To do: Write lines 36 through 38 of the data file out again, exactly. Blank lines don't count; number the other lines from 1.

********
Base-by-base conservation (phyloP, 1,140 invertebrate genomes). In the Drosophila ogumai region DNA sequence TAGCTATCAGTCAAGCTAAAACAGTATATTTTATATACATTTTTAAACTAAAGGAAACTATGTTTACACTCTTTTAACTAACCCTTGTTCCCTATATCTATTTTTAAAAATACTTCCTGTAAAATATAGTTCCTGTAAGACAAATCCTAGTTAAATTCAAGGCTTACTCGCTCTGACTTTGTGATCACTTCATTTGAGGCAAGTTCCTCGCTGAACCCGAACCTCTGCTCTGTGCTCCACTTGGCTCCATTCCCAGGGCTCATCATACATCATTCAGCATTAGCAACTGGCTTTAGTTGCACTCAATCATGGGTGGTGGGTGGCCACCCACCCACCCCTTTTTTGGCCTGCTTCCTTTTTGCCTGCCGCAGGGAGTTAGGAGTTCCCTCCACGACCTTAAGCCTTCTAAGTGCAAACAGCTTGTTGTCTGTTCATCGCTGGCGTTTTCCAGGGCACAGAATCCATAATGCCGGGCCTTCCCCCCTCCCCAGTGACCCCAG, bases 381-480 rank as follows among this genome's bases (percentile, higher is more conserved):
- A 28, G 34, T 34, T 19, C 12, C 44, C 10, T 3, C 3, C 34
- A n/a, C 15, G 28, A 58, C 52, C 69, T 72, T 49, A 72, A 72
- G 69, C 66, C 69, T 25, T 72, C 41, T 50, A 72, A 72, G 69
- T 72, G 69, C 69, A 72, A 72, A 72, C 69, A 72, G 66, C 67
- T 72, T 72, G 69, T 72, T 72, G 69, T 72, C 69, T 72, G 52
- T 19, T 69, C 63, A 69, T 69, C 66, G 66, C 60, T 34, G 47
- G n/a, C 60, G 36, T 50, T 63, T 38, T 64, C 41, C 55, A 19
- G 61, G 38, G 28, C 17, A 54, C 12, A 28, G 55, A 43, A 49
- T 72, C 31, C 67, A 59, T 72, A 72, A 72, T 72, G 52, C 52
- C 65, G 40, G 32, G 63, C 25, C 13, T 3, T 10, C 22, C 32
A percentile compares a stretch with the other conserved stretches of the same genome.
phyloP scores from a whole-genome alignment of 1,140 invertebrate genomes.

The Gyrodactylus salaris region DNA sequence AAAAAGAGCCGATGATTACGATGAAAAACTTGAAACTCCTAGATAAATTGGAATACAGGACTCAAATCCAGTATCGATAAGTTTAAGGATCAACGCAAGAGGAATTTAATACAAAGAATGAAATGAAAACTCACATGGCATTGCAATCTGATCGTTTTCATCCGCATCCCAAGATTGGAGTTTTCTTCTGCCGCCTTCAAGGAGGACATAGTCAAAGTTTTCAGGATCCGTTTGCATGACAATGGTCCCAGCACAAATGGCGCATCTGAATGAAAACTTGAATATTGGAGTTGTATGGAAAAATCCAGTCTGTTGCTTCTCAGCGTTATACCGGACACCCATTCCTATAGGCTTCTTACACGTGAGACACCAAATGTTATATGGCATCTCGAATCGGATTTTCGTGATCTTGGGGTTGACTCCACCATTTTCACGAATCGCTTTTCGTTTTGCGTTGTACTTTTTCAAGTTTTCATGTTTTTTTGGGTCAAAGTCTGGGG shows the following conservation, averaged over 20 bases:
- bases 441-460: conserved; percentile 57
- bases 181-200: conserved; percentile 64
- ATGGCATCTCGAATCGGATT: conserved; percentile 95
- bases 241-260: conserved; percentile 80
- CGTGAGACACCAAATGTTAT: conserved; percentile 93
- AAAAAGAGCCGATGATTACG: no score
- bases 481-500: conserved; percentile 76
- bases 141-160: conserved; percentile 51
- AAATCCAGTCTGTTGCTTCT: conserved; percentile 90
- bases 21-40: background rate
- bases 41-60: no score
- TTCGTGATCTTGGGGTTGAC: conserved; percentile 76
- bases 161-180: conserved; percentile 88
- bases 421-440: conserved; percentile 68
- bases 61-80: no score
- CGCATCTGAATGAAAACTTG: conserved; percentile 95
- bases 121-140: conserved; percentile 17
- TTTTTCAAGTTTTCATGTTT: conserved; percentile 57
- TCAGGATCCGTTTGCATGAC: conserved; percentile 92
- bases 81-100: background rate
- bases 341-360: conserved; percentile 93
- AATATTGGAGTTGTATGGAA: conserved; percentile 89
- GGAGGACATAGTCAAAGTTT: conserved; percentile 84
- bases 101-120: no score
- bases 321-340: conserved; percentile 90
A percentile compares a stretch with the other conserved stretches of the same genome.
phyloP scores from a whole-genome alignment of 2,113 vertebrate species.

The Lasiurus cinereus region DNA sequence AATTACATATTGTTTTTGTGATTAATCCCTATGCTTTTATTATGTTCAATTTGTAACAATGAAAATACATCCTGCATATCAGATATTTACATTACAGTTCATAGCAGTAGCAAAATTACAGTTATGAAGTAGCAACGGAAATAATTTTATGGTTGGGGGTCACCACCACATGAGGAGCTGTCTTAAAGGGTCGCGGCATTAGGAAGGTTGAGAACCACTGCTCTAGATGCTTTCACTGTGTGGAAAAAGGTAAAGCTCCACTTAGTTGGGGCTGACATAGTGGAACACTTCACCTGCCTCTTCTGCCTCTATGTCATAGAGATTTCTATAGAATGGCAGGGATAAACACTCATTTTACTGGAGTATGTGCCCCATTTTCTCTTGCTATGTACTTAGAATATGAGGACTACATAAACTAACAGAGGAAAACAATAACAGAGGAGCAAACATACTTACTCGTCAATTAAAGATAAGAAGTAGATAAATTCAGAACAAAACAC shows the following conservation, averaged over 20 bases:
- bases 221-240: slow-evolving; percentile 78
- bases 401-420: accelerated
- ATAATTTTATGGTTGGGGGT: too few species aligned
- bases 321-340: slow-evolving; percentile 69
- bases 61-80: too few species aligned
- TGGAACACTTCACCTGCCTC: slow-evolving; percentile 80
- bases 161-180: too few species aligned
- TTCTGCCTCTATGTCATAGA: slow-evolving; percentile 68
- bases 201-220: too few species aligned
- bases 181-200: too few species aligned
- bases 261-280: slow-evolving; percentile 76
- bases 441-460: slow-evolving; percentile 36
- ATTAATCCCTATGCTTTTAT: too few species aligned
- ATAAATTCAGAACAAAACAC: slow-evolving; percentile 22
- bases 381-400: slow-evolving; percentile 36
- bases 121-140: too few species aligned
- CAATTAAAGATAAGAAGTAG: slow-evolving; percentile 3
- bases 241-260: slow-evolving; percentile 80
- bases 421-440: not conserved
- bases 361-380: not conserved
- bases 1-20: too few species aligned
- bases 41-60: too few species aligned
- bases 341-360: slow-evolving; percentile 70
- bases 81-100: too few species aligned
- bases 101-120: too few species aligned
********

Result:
- AATATTGGAGTTGTATGGAA: conserved; percentile 89
- GGAGGACATAGTCAAAGTTT: conserved; percentile 84
- bases 101-120: no score